Until 2020, there was little problem identifying this little acrocarp of base-rich or neutral ground. But when Dicranella howei, a lookalike from the lowlands of southern Europe, was confirmed as a resident of the British Isles, things became trickier.
Because the leaves of D. varia are mainly only one cell thick, the plants tend to look translucent – though this is a bit of a difficult thing to judge until you’ve compared D. varia and D. howei a few times. D. howei has leaves two cells thick which makes them look more rigid and opaque. Until you know the subtle jizz differences between them, it’s a good idea to examine plants under the microscope, when the characters become much easier to see. Other good characters for D. varia are a well-defined nerve and recurved upper leaf margins – again, microscope needed! The nerve of D. howei is very wide at the base and poorly defined, a very useful differentiator from D. varia.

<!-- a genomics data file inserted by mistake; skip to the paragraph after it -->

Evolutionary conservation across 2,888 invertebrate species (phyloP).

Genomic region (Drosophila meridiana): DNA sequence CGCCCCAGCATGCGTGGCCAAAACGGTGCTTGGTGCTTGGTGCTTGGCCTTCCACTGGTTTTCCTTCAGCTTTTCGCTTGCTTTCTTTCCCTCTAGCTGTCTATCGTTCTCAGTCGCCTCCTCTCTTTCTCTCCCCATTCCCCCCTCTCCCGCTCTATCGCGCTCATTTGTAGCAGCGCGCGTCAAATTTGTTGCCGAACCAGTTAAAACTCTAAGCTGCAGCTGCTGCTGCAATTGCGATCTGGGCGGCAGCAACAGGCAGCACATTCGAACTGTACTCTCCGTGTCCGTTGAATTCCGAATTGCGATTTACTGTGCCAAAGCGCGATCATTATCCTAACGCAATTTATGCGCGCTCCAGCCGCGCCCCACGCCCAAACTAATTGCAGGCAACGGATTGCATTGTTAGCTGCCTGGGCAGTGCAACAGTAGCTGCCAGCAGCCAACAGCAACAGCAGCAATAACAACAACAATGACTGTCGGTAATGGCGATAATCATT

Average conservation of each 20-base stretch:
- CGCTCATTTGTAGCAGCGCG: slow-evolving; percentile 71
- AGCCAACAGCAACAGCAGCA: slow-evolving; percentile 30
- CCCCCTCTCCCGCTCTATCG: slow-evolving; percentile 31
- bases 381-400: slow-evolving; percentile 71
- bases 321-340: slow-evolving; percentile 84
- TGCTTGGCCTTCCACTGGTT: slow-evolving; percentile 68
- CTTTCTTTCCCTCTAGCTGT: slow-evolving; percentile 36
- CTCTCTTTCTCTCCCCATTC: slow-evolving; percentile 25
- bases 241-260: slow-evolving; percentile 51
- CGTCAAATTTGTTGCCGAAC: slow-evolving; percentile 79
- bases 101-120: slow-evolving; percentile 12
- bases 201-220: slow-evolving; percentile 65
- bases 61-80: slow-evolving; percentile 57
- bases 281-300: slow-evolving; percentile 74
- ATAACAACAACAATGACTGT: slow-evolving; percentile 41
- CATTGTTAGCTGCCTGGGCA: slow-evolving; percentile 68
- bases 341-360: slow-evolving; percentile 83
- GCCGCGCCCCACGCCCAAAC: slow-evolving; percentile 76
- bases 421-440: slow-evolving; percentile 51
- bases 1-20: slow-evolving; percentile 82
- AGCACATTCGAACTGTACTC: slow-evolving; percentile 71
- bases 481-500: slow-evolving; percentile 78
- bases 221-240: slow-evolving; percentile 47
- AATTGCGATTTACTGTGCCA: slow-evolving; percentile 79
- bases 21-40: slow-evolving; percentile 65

For detailed information, see Tom Blockeel’s excellent Field Bryology article (see below). To get great nerve sections like Tom’s, make sure you use a brand new razor blade!Read the Field Guide account